As with sole proprietorships, the income or loss of a partnership passes through to the owners, and is accounted for on their individual tax returns.
A corporation, or C corporation, is an independent entity for both legal and tax purposes, separate from the people who own it or run it. A corporation can raise money by selling stock, and a corporation will continue indefinitely, even if one of the shareholders dies or sells his or her shares. Owners of a corporation are not personally responsible for the financial obligations of the corporation, nor are they personally liable in case of lawsuits.
Because of this separate status, the corporation itself pays taxes; the income is not passed through to the owners’ individual tax returns. Owners would pay taxes just as any other employee of a business would: on the money they get for salaries, bonuses and other benefits. One thing to be aware of is the potential for double taxation. As an owner, you would pay taxes on whatever salary you draw from the company, but you would also pay corporate taxes on the profits of the business.
It’s a far more complicated, expensive, and lengthier process to set up a corporation. The rules for forming corporations are set by each state, and each has a list of regulations, as well. You need to prepare articles of incorporation and a set of bylaws describing how the corporation will be run. You’ll most likely need an attorney to help you with the paperwork and certifications involved.
Once you’re up and running, you’ll probably need an accountant to handle the more complicated tax calculations and filings. You’ll need to register with the IRS and state and local tax agencies, get an EIN, and pay taxes on your corporate profit. You’ll also need to pay a portion of your employees’ Social Security and Medicare taxes.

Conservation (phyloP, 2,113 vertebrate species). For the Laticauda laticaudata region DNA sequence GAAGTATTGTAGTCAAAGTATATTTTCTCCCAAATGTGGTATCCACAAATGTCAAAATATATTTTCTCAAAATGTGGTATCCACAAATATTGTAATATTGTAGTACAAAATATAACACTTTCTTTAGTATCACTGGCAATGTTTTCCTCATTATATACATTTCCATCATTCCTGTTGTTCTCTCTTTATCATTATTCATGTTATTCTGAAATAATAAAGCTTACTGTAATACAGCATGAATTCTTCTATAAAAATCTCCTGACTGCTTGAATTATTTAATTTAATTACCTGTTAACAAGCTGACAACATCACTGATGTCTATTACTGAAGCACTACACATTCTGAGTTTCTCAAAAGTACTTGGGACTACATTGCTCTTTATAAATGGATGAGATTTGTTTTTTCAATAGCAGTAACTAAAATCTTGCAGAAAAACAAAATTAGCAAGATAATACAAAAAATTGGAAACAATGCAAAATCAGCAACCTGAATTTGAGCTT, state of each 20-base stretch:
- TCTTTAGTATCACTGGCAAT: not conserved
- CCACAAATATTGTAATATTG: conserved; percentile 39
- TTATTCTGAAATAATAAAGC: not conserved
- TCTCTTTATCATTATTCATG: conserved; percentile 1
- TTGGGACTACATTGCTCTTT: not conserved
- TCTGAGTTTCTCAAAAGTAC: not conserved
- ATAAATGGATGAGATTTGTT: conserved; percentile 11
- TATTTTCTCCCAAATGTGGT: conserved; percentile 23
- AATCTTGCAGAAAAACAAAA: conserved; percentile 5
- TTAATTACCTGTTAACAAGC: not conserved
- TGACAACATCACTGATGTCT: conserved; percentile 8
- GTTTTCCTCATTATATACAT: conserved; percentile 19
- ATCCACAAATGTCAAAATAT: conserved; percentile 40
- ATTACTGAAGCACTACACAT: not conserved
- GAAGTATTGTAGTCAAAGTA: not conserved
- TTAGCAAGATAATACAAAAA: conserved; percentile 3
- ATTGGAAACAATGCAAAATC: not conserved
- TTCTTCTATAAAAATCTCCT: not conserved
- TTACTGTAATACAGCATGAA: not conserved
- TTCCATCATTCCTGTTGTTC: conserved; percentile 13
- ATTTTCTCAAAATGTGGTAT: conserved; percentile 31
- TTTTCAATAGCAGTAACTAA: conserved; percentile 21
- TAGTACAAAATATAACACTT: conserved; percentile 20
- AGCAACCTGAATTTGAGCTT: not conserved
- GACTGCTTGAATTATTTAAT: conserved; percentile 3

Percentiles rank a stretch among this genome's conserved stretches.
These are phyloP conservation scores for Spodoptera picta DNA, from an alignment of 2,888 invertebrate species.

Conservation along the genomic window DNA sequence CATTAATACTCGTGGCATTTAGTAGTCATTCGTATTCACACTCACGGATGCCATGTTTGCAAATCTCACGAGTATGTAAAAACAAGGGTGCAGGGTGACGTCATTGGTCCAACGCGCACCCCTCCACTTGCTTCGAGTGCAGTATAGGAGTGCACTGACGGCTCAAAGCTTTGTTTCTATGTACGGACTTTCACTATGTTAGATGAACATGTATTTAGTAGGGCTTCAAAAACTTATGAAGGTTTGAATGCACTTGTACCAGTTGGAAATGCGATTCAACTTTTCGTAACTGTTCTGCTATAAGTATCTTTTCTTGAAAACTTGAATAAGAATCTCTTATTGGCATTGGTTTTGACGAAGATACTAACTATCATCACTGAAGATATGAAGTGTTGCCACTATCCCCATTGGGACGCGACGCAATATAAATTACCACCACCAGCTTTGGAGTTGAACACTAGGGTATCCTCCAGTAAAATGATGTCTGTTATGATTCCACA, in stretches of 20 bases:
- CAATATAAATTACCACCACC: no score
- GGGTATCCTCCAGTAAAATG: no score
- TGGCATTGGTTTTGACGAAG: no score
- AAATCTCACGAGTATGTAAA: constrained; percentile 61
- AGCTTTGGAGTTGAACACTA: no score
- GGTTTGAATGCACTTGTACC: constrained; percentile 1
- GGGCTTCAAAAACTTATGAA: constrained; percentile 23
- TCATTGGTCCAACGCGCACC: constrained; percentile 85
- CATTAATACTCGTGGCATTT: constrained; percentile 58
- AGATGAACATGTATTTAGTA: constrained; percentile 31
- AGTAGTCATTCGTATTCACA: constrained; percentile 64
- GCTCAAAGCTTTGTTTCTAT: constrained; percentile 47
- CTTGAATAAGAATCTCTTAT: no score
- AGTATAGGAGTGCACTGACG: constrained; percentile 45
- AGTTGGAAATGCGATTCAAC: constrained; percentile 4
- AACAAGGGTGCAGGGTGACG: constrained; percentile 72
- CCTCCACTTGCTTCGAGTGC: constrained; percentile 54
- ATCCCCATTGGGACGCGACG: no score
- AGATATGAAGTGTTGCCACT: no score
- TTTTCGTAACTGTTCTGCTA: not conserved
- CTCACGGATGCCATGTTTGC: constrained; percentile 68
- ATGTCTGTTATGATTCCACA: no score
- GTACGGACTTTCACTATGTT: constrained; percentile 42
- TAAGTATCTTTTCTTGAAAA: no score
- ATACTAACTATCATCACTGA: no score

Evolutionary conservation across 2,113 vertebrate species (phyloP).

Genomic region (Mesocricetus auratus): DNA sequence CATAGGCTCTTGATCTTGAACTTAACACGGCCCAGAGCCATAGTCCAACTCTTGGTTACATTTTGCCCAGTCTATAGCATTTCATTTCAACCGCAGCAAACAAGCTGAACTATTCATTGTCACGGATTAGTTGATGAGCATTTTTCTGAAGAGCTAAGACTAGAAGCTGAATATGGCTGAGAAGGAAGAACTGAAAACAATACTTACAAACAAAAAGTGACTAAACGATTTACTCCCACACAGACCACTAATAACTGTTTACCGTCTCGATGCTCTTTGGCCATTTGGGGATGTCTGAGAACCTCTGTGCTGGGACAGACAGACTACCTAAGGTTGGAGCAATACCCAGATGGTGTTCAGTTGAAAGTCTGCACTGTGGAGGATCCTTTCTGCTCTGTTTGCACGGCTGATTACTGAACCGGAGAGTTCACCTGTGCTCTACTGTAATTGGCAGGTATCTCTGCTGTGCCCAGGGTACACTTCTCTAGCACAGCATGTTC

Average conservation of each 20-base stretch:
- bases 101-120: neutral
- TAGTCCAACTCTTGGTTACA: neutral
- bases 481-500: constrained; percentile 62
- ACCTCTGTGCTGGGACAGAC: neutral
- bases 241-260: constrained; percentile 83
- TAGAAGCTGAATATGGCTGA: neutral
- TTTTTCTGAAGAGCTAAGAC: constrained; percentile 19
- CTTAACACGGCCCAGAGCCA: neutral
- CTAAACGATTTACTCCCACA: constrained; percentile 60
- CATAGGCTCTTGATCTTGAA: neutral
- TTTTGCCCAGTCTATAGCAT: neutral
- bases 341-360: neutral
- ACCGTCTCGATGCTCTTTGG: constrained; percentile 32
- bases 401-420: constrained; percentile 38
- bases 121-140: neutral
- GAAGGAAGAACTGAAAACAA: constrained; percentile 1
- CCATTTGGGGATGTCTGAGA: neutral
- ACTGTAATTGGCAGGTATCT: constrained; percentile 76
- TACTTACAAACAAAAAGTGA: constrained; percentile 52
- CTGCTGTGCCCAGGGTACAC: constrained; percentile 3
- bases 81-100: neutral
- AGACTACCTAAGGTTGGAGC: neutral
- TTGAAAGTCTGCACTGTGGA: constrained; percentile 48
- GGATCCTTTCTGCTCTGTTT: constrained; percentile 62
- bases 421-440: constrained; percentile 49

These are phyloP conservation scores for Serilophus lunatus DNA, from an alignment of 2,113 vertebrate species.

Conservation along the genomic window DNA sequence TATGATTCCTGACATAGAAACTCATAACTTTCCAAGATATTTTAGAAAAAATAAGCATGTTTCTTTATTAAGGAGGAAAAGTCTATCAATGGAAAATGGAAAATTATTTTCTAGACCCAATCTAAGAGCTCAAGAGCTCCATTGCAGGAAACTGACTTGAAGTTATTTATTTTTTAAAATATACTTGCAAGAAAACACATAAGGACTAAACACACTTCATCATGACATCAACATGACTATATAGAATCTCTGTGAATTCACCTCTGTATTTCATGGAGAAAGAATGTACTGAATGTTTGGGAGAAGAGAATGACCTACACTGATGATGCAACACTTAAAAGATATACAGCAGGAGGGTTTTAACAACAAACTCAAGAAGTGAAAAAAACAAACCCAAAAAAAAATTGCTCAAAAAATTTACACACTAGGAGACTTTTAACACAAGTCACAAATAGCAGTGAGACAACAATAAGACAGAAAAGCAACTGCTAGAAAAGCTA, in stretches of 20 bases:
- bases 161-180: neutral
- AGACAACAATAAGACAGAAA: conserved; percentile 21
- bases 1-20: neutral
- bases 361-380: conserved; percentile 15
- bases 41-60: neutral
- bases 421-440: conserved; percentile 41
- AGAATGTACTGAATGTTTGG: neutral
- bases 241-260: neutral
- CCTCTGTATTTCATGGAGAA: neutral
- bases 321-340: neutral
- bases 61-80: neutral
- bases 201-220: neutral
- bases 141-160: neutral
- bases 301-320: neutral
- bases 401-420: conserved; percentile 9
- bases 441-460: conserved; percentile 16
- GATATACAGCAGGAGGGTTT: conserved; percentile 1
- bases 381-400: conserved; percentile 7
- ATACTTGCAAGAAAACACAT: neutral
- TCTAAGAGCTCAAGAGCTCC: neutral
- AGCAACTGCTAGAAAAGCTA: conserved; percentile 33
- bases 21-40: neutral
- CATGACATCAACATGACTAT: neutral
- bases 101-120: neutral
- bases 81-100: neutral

If your business qualifies according to the IRS rules, you might choose to become a special class of corporation known as an S corp. To be classified as an S corporation, you still have to become a corporation, following the general procedure outlined above.
Like a C corporation, an S corp is also a separate entity from its owners, so your financial liability would still be limited, but its profits or losses would pass through to your individual tax return. The business itself is not taxed, so you’re not open to the potential of being taxed twice.
S corporations can only issue common stock, which experts say can make it harder to raise capital. S corps can also only be owned by individuals, estates, and some kinds of trusts, so you limit the type of investors you can attract.
Limited Liability Company (LLC)
In many ways, this type of structure offers the benefits of both a corporation and a partnership. The owners are protected from having personal liability, as they would in a corporation, but an LLC follows the more streamlined structure of a partnership. To set up an LLC, you have to file with your state, and some states will also require an operating agreement, which is similar to a partnership agreement. LLCs cannot sell stock, although you can give a percentage of ownership to outside investors.
In an LLC, the owners are known as "members." Members can be people, partnerships, corporations, or even other LLCs. The profits and losses are passed through LLCs to their members, who report them on their individual returns, just as in a partnership.
As with partnerships and sole proprietorships, LLC members are considered self-employed, and have to make their own tax contributions toward Medicare and Social Security. An LLC can also request S corporation status, which may offer other tax benefits. An attorney or accountant could advise you about that, but the Small Business Administration offers a great explanation to get you started.
Why might you opt for an LLC instead of an S corporation? Filing as an LLC means less paperwork and fewer costs to get started. There are also fewer restrictions on how the profits in an LLC are shared among its members. On the downside, similar to partnerships, if a member leaves, in many states the business is dissolved, although you can put provisions about that in your operating agreement.
One very important thing to keep in mind is that you can change the organizational structure of your business if your situation changes. It’s possible to start off as a sole proprietorship and convert to an LLC or corporation. As your needs grow and change, the structure of your business can change with them. As always, it’s best to consult with your attorney and accountant about what would be most suitable for you.